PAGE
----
Fresh evidence of a global economic slowdown has raised fears that governments around the world may be powerless to reverse it. If the world does fall into back into recession, it could be much harder to escape than the contraction that ended in 2009.
With banks still recovering from a decade-long credit bubble, governments slashing spending to cope with unsustainable debt, and unemployment at levels not seen in decades, a new recession would be “disastrous,” according to Roger Altman, a senior Treasury official in the Clinton administration.
“We could be in for a repeat of the experience of 1937, when America fell back into recession after three years of recovery from the Great Depression,” he wrote in the Financial Times.
Altman was referring to the fact the global downturn of the 1930s technically included two U.S. recessions, from 1929 to 1933 and again from 1937 to 1938. U.S. unemployment peaked at over 20 percent in the 1930s, according to historical estimates, and did not decline significantly until factories began gearing up for World War II.
Two years after the latest U.S. recession technically ended, evidence continues to build that the weak recovery is stalling out. The U.S. economy stopped producing new jobs in August after a string of mostly meager monthly job gains that failed to bring the unemployment rate below 9 percent.
On Thursday, fresh data showed the Eurozone's service sector contracting for the first time in two years; a separate index of the manufacturing sector, which has provided much of the region’s growth, slowed for the second month in a row.
A global stock sell-off that dragged market indices to their lowest level of the year spread to the U.S., where the Dow Jones industrial average was down nearly 400 points.
Until recently, there were hopes that emerging economies in places like China and Brazil could prop up global growth until a stronger recovery took hold elsewhere. But China’s two biggest export markets -- Europe and the United States -- are struggling, and that has cut into demand for Chinese goods. A report out Thursday showed that China’s factories slowed for the third month in a row.
"There is a global slowdown,” Jeavon Lolay, head of global research at Lloyds Banking Group, told Reuters. “There is no doubt the risks of a global recession have grown."
That’s also the opinion of Federal Reserve policymakers, who said Wednesday they saw "significant downside risks" to the U.S. economy after deciding to launch an unusual program of reshuffling $400 billion in Treasury holdings to try to push interest rates lower.
But with interest rates already at record lows, few expect the program to do much to increase the demand for loans. Businesses face weak demand for their products and services and consumers are continuing to work to pay down their debts. Though mortgage rates remain at record lows, millions of homeowners are unable to refinance their higher rate loans because they owe more than their home is worth.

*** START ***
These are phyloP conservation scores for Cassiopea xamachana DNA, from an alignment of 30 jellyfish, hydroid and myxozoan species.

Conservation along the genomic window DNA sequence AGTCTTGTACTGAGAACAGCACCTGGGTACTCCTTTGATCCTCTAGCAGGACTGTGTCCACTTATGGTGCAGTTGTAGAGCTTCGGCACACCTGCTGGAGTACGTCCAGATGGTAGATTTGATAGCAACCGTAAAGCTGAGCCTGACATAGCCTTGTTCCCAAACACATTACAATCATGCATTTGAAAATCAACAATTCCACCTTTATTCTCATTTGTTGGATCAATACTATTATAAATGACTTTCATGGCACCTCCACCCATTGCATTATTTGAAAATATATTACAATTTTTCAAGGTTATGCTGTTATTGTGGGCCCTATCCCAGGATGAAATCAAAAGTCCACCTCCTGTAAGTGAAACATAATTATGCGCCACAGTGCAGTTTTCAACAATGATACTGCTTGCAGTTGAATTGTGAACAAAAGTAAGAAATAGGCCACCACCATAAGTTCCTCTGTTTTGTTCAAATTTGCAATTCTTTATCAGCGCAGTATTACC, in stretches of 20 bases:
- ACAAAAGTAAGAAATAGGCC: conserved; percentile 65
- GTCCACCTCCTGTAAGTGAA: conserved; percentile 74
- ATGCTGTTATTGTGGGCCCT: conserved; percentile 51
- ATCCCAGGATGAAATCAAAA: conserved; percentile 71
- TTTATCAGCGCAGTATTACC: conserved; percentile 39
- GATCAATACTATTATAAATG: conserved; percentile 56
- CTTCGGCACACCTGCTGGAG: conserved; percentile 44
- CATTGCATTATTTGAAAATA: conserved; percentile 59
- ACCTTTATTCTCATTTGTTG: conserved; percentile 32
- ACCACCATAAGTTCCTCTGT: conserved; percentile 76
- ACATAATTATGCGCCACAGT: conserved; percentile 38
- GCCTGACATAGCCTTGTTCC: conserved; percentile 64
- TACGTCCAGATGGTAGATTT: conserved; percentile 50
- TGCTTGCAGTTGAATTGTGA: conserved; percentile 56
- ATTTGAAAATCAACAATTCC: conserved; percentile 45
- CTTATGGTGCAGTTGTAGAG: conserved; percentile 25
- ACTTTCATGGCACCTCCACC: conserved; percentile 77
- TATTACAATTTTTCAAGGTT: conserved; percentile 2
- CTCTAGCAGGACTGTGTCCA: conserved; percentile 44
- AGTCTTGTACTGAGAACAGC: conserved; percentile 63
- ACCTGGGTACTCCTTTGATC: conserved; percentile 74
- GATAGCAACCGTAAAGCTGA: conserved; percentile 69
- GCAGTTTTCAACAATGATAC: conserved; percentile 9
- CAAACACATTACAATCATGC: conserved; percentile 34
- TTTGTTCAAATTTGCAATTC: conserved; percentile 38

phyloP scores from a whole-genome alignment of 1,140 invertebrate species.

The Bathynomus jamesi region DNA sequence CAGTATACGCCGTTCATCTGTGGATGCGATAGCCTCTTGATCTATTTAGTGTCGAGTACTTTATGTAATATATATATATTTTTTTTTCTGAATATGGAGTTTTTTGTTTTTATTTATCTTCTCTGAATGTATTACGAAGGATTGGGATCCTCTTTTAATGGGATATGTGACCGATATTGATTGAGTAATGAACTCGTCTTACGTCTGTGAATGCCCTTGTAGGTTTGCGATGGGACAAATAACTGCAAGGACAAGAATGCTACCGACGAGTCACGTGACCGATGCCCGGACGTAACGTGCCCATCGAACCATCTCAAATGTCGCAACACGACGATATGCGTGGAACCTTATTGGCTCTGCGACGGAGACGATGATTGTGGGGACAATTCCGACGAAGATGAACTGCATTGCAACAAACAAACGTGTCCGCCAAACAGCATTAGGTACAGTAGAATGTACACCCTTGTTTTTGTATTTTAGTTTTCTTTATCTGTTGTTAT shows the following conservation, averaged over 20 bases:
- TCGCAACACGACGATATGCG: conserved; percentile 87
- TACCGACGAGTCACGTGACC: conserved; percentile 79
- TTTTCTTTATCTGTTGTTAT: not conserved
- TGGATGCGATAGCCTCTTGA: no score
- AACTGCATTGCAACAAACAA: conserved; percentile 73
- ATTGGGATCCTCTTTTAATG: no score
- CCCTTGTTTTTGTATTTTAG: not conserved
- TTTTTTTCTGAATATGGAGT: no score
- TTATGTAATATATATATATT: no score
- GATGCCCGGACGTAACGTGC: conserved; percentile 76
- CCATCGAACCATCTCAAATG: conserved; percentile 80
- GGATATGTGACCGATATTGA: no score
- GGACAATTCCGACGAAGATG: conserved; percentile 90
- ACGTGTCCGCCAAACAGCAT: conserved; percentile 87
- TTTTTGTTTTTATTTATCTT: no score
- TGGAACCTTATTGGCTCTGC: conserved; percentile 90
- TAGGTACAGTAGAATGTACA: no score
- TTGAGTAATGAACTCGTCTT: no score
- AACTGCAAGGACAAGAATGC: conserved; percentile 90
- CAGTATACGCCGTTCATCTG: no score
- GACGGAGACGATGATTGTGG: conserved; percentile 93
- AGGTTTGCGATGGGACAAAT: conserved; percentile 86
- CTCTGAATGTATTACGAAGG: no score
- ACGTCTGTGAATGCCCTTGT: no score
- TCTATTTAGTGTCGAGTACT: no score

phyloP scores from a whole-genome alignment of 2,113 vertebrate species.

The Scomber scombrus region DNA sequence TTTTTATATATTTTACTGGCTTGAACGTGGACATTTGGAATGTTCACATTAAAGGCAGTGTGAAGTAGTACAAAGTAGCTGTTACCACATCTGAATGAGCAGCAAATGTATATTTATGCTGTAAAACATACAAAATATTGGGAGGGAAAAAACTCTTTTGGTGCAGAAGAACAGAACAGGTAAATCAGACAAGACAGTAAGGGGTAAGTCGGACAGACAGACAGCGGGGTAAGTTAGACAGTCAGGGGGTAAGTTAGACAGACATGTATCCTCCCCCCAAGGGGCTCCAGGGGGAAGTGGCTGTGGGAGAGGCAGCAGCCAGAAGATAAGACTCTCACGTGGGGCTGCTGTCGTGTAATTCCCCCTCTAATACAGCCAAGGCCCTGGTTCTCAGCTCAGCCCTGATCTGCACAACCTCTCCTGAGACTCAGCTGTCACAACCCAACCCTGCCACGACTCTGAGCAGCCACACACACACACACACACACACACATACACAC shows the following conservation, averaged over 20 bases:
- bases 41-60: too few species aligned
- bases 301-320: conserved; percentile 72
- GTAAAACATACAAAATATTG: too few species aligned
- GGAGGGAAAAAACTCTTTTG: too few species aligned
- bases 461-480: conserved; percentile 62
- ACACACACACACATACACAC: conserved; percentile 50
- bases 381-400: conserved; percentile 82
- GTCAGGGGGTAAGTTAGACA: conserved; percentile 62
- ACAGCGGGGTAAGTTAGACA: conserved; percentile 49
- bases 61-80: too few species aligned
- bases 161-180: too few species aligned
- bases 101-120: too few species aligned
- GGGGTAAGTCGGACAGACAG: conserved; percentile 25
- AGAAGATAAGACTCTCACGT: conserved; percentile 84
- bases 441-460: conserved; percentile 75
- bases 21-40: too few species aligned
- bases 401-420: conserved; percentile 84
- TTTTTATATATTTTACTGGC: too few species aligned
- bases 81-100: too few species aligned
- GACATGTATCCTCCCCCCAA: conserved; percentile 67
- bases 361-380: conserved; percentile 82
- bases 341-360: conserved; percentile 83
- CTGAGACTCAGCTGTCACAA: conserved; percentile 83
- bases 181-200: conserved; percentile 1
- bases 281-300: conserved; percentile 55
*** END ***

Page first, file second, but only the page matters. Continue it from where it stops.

Some analysts argue that the Fed’s latest move (dubbed Operation Twist because it “twists” the relationship between short- and long-term rates), will hurt economic growth because it will squeeze bank profits and lower the income consumers earn on their savings. Public and private pension funds, already under strain, will be even more badly underfunded because they’ll have to set aside more money to generate the same amount of cash to pay retiree benefits.
“In a couple of weeks (Operation Twist) will be a subject for economic history, and the main discussion will be that the Fed is grasping at straws,” former Fed governor William Poole told CNBC. “I think that they have thrown lead into the life preserver, and they are sinking.”
‘Slow motion train crash’
European central bankers appear increasingly unable to contain a widening banking crisis, sparked by the threat of bond defaults in Greece and Italy, Europe’s third-largest economy.
The International Monetary Fund warned Tuesday that Europe and the United States could slip back into recession next year without bold action
"We are seeing a slow-motion train crash in the euro area, where credit contraction risks leading to a new recession by Christmas unless governments face up to the task swiftly and forcefully," Martin Enlund, market strategist at the Swedish bank Handelsbanken told Reuters.
Policymakers in China, the world’s third largest economy behind the U.S. and EU, face their own set of tough choices. Rapid growth rate has fueled inflation that is running at a double-digit rate, according to analysts -- much higher than official targets. To contain inflation, Beijing has raised interest rates five times and lifted banks' reserve requirements nine times since October. If it clamps down too hard, though, a deeper economic slowdown could reverse China's efforts to lift hundreds of millions of people out of poverty.
China is also coping with a banking hangover of its own, after years of massive government lending for expansion of state-owned enterprises an infrastructure upgrades.
"There is a two-tier system within China and I think the lending that's taking place and the percentage of nonperforming loans is now at a level that is disturbing," David McAlvany, chief executive at McAlvany Financial Group told CNBC. "Ultimately, (China's banks) will have to see some comeuppance."